A Cost-Effectiveness Analysis Of Increasing Hcv Screening In Pwid In Switzerland Using Rapid Antibody Saliva And Dried Blood Spot Testing

Author: Girardin F, Hearmon N, Negro F, Eddowes L, Bruggmann P, Castro E

Theme: Epidemiology & Public Health Research Year: 2017

Background: People who inject drugs (PWID) are one of the key high-risk groups for hepatitis C virus (HCV), yet only ~50% of PWID are currently screened for HCV in Switzerland. This study investigated the cost-effectiveness of expanding screening and subsequent treatment in former and active PWID using rapid antibody saliva tests (Oraquick®; OraSure Technologies, Bethlehem, PA) and dried blood spot (DBS) testing (semi-quantitative viremia and viral genotype), and treatment with recently launched therapies which have higher cure rates and shorter treatment courses.

Methods: A comprehensive strategy offering annual screening to all IDUs via rapid antibody saliva and DBS tests in specialized centres was compared to the current strategy of screening in general practice via venepuncture. A decision tree simulated the diagnosis pathway, with prevalence and behavioural effects on secondary transmission rates as scenario analyses, and results from a Markov model were included to incorporate treatment effects and natural progression over a lifetime time-horizon. Inputs were derived from clinical studies, literature reviews and expert opinion. The net monetary benefit and incremental cost-effectiveness ratio (ICER) of comprehensive versus current screening were calculated. Deterministic and probabilistic sensitivity analyses explored parameter uncertainty and whether variations in inputs informed by expert opinion changed the cost-effectiveness results.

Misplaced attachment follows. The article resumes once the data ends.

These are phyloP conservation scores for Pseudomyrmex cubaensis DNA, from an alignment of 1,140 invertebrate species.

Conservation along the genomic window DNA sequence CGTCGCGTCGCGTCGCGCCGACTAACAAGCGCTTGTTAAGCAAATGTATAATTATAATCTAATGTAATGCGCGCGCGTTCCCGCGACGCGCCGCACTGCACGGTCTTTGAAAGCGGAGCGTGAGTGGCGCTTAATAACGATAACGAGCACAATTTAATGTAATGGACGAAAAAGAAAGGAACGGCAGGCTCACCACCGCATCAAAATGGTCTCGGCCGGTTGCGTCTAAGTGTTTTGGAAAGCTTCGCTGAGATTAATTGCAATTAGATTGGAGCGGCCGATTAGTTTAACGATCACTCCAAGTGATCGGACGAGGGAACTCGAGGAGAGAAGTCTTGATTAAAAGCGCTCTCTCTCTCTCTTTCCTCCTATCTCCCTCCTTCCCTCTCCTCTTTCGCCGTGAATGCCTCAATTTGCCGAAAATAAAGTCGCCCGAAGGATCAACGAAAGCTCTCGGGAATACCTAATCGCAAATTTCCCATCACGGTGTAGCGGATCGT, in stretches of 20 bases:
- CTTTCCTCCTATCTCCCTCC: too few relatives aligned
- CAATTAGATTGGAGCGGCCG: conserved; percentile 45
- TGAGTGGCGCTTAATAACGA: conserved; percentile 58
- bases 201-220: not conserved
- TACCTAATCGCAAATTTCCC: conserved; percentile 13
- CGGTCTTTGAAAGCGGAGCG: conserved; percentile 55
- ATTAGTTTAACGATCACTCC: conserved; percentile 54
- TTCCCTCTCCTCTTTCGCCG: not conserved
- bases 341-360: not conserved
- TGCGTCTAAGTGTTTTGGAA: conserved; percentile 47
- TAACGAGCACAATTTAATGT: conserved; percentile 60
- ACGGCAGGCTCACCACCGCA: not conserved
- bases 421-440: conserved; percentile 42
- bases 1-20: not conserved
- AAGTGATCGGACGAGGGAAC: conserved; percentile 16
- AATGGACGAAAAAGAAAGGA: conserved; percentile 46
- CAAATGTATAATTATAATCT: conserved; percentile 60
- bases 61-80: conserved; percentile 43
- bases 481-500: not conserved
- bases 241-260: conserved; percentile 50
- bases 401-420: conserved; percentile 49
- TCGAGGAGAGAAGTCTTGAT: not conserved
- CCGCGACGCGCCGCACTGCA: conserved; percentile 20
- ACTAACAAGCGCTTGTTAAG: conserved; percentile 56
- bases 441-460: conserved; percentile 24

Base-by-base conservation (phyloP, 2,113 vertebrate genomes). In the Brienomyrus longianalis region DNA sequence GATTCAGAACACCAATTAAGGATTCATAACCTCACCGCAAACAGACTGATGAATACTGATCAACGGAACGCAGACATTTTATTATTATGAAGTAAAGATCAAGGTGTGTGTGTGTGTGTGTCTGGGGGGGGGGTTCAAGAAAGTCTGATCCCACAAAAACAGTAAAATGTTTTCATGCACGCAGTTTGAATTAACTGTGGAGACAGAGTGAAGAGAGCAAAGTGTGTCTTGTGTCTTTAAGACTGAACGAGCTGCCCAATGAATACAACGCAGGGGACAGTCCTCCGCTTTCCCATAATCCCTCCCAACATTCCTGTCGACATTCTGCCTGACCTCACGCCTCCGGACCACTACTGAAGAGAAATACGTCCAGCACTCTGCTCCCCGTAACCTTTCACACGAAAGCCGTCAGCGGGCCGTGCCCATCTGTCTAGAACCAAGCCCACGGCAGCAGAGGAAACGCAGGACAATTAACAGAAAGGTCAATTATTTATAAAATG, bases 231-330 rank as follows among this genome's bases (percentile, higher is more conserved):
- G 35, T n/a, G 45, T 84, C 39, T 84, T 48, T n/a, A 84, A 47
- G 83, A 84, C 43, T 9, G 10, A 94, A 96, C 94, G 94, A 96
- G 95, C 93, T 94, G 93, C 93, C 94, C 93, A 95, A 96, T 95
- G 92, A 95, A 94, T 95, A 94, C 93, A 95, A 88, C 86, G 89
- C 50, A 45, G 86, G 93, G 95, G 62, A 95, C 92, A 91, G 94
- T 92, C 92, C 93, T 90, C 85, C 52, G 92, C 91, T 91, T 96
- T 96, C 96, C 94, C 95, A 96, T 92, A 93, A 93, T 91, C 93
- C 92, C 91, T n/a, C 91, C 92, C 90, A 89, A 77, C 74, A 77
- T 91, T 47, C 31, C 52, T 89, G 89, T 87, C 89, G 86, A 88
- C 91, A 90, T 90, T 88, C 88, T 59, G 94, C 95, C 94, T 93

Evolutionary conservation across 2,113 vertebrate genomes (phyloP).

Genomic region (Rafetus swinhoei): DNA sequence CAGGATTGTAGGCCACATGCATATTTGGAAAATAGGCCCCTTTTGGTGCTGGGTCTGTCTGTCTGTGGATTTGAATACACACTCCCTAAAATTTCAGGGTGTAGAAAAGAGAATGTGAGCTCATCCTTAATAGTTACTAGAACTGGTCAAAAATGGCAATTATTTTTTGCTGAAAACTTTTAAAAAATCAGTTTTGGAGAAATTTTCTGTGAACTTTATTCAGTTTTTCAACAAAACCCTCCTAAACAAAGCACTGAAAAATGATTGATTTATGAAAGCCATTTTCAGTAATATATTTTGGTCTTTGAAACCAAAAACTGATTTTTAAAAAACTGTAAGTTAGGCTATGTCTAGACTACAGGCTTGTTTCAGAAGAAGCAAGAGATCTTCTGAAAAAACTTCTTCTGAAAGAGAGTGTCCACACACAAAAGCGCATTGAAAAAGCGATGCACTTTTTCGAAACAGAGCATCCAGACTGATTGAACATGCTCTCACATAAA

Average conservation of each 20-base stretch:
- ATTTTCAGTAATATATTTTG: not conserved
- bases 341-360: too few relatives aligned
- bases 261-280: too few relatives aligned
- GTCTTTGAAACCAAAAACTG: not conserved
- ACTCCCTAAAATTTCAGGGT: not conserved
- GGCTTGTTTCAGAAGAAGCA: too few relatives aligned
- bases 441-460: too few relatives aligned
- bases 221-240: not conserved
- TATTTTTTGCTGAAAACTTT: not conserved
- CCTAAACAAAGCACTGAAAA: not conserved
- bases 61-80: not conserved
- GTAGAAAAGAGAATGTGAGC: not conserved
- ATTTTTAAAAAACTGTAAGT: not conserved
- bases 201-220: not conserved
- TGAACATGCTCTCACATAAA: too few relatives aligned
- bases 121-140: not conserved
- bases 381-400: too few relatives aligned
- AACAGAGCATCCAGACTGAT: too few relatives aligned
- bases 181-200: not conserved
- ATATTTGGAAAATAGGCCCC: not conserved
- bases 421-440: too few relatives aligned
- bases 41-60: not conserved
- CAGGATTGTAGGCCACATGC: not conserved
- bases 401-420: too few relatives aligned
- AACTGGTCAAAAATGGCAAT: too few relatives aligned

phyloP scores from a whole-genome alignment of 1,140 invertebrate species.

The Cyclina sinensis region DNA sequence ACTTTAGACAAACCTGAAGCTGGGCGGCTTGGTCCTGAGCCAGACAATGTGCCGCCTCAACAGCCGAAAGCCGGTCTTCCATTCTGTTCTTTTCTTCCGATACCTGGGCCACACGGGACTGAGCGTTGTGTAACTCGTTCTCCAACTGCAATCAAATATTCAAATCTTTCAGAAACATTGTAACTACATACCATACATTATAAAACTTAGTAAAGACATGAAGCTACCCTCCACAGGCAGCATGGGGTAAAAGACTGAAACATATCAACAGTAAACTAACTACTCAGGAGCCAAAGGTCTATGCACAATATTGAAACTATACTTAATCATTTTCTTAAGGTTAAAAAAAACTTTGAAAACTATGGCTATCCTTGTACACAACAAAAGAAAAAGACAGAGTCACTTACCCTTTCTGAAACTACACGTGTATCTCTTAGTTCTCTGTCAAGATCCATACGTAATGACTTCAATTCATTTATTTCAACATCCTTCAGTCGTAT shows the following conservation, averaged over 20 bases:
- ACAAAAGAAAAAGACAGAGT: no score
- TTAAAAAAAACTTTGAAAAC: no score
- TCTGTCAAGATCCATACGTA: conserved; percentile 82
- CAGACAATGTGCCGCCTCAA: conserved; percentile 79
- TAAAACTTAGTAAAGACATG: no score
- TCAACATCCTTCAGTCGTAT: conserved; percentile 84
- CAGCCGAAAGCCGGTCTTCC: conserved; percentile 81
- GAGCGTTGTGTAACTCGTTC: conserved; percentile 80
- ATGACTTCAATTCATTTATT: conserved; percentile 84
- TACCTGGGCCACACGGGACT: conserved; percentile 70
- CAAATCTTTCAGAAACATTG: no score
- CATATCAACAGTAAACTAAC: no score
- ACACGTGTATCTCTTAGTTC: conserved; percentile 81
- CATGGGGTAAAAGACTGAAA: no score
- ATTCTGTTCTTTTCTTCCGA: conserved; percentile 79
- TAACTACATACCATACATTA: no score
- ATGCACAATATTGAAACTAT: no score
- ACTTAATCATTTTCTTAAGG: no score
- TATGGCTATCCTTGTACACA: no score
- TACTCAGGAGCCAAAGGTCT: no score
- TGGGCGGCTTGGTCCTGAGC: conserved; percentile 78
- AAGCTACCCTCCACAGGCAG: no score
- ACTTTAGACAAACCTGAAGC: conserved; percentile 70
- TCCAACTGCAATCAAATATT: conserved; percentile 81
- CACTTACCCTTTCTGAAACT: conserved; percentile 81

Results: At a willingness-to-pay threshold of CHF 100,000 (USD 99,283) per quality-adjusted life-year (QALY), comprehensive screening had a 91% probability of being cost-effective (corresponding ICER CHF 5,910/QALY [USD 5,868/QALY]). The ICER reduced to CHF 2,114/QALY (USD 2,099/QALY) if behavioural and prevalence effects on transmission were included. Results were most sensitive to the respective HCV prevalence in the current and comprehensive screening populations, and testing uptake rates. Furthermore, the cost-effectiveness of comprehensive screening increased with the underlying population prevalence.

Conclusion: Increasing screening uptake via rapid saliva and DBS testing is likely to be worthwhile in addressing HCV prevalence in high-risk populations such as PWID.

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